Michael Stipe

Michael Stipe
Michael Stipe

Michael Stipe performing at South by Southwest in 2008
Background information
Birth name John Michael Stipe
Born January 4, 1960 (1960-01-04) (age 51)
Decatur, Georgia, United States
Genres Alternative rock, college rock, jangle pop
Occupations Singer, lyricist, producer
Instruments Vocals
Years active 1980–present
Associated acts R.E.M.
Automatic Baby
Kristin Hersh
Natalie Merchant
The Golden Palominos

John Michael Stipe (born January 4, 1960) is an American singer and lyricist. He was the lead vocalist of the alternative rock band R.E.M.

Stipe is noted and occasionally parodied for the "mumbling" style of his early career as well as his social and political activism. He was in charge of R.E.M.'s visual image; often selecting album artwork and directing many of the band's music videos. Outside of the music industry, he runs his own film production companies: C-00 and Single Cell Pictures.


Life and career

Early life

Stipe was born in Decatur, Georgia on January 4, 1960. Stipe was a military brat; his father was a serviceman in the United States Army whose career resulted in frequent relocations for his family. Stipe and his family moved to various locales during his childhood, including Germany, Texas, Illinois, Alabama and Georgia. He was raised Methodist. Stipe graduated from high school in Collinsville, Illinois in 1978. His senior photo is pictured in the album art work of Eponymous. Stipe also worked at the local Waffle House. Stipe later enrolled at the University of Georgia in Athens, Georgia as an art major; studying photography and painting.

Formation of R.E.M.

While attending college in Athens, Stipe frequented the Wuxtry record shop where he met store clerk, Peter Buck, in 1980. "He was a striking-looking guy and he also bought weird records, which not everyone in the store did", Buck recalled. The two became friends and eventually decided to form a band.[1] Buck and Stipe started writing music together;[2] at the time Stipe also spent time in a local group named Gangster.[3] The pair were soon joined by Bill Berry and Mike Mills and named themselves R.E.M., a name Stipe selected at random from a dictionary.[4]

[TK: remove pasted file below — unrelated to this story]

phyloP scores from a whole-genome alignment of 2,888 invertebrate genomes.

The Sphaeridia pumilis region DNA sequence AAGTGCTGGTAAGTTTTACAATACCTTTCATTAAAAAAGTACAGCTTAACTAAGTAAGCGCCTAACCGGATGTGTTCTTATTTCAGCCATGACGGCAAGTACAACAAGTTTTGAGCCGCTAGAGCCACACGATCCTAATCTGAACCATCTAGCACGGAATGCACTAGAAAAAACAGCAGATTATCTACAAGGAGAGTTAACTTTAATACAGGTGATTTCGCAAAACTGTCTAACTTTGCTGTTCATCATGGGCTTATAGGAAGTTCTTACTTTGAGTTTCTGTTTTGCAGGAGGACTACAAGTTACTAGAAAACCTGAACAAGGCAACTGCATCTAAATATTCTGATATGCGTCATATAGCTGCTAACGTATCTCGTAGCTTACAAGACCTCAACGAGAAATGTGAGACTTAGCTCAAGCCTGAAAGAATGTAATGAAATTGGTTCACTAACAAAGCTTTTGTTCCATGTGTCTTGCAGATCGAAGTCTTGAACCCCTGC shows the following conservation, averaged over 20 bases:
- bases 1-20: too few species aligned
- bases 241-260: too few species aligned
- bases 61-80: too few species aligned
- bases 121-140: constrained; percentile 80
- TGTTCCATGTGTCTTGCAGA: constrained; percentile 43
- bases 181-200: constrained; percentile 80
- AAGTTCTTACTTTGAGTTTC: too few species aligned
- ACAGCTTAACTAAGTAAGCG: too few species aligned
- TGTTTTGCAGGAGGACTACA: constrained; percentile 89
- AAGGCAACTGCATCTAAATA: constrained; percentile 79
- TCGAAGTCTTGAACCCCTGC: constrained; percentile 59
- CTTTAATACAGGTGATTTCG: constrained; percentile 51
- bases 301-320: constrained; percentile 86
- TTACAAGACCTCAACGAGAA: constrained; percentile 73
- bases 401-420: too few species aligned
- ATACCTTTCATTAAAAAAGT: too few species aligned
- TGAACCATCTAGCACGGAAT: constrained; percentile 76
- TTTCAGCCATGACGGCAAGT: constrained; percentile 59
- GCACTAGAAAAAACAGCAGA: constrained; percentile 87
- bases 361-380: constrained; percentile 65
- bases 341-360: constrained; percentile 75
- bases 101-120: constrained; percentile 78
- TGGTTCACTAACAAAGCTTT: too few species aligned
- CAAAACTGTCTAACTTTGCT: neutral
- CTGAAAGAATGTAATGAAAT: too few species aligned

All four members of R.E.M. dropped out of school in 1980 to focus on the band.[5] Stipe was the last to do so. The band issued its debut single, "Radio Free Europe", on Hib-Tone. The song was a college radio success and the band signed to I.R.S. Records for the release of the Chronic Town EP one year later. R.E.M. released its debut album Murmur in 1983, which was widely acclaimed by critics. Stipe's vocals and lyrics received particular attention from listeners.[6] Murmur went on to win the Rolling Stone Critics Poll Album of the Year over Michael Jackson's Thriller. The band's second album, Reckoning, followed in 1984.

In 1985, R.E.M. traveled to England to record its third album Fables of the Reconstruction. The process was difficult and brought the band to the verge of break-up.[7] Even after the album was released, relationships were tense within the band. Stipe said of the period: "I was well on my way to losing my mind".[8] Stipe gained weight and his behaviour became more eccentric; he shaved his hair into a monk's tonsure.

On September 21, 2011, R.E.M. announced their retirement in a news release on its website.[9][10]

Personal life

With the success of the albums Out of Time (1991) and Automatic for the People (1992), R.E.M. became mainstream music stars. Around 1992, rumors that Stipe had contracted HIV began to circulate. According to Stipe, he did not start the rumor and he does not know who did.